I approach exercises as a way to prepare the fingers for any eventuality when playing, you are not having to isolate a ‘difficult’ section of music and repeat thousands of times to be able to play with ease - it is better to be prepared for these challenges ahead of time.
I call it the chromatic, but it is really just the four fingers being placed one at a time on adjacent frets in order, once the fourth finger has played you move onto the next string. I find that playing in the higher positions takes away the need to stretch unnecessarily - actually, one of the important things to watch out for is perfect LH finger placement, right up to the fret wire (it’s amazing how little effort is needed to create a clear, buzz-free note).
The right hand can play using i and m alternating, actually it's better (if each note is played once) that m is used first and then i, to avoid an awkward string crossing. Once the left hand is solid, then the chromatic can be used to practise different RH combinations, m and a (a and m), i and a (a and i), p and one I love (but most students are initially horrified at) is i, m and a which combines a sequence of three plucks on the RH with four notes for the LH making a straightforward pattern difficult to adjust to without a lot of concentration.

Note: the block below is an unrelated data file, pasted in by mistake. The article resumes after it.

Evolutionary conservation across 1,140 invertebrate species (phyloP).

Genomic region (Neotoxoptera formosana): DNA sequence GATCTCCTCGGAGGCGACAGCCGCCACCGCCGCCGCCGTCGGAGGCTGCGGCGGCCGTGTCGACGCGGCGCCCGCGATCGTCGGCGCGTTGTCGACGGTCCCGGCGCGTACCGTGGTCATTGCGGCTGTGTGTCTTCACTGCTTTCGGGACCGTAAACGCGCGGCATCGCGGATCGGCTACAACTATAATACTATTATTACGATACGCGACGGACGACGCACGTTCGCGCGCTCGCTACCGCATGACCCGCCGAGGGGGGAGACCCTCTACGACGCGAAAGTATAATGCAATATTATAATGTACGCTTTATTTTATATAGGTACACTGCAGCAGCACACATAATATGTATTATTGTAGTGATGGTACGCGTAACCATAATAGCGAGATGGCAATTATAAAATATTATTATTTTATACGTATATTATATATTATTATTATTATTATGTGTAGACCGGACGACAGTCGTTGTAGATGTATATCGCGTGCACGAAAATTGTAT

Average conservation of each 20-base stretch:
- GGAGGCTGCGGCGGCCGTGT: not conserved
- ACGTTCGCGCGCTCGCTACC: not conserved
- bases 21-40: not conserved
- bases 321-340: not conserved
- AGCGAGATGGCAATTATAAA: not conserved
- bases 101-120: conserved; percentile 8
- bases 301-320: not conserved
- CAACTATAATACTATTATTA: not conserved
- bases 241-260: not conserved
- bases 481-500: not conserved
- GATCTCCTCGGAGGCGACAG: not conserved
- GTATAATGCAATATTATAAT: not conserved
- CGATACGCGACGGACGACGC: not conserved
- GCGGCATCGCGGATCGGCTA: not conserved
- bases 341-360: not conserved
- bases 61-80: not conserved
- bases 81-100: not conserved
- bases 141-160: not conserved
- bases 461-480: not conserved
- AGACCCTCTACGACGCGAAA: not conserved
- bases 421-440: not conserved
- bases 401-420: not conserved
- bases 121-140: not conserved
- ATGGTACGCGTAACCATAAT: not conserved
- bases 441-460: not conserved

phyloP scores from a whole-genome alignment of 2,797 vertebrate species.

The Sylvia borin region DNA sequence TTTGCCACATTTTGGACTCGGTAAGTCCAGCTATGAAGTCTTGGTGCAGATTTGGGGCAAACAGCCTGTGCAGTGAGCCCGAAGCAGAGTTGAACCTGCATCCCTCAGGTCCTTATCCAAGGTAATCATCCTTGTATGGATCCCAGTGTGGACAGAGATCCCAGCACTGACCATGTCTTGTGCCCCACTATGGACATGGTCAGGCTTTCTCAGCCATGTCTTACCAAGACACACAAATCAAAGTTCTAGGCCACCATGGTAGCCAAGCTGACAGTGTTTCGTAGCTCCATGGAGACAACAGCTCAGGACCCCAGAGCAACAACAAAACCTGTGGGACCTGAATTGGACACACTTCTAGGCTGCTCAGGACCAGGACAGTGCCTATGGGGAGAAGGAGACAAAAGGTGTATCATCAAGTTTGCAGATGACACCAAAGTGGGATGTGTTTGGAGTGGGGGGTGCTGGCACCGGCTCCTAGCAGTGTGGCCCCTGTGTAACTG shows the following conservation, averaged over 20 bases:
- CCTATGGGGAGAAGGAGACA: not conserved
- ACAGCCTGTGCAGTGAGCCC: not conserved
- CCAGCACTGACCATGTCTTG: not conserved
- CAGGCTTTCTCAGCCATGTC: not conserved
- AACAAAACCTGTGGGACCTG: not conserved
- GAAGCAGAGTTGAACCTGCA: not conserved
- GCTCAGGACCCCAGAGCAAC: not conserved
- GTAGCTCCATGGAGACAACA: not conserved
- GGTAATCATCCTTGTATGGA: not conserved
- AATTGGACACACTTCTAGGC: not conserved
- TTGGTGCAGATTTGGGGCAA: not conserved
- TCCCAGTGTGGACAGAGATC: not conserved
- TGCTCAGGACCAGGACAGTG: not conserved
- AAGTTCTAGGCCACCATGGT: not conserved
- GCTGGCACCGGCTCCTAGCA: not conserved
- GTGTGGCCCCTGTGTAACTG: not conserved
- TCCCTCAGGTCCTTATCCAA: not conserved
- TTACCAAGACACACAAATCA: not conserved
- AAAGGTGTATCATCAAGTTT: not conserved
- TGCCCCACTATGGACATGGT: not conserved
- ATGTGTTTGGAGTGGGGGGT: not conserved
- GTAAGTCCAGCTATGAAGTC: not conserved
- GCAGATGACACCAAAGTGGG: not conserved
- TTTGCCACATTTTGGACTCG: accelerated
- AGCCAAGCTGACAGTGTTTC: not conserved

I would say, to start, that each note should be sounded twice or three or four times and therefore slowing down the LH finger movements, but keeping the rhythm regular - this also gives the RH fingers a greater workout.
It is even a good idea to repeat the exercise silently, without sounding the note at all with the RH fingers. This is a great way to focus our efforts completely on the left hand - as soon as we have to concentrate on something else it becomes too much of a challenge and detrimental to speedy development.
However, besides these different approaches to the exercise, I created the sticky chromatic (explained in the vid) to focus the fingers on (eventually) hovering over the frets when not in use. There is also a synchronisation issue if the fingers are stretched out uncontrollably, they have a long way to travel to the fret and tension and stress develop. Once the sticky chromatic is natural to play, the stickiness can be dropped and fingers can release from the frets when not needed for a note to sound, gently curled (and therefore relaxed) and prepared to fret when needed.
As with all playing it is best to play slowly with a steady beat whilst counting aloud.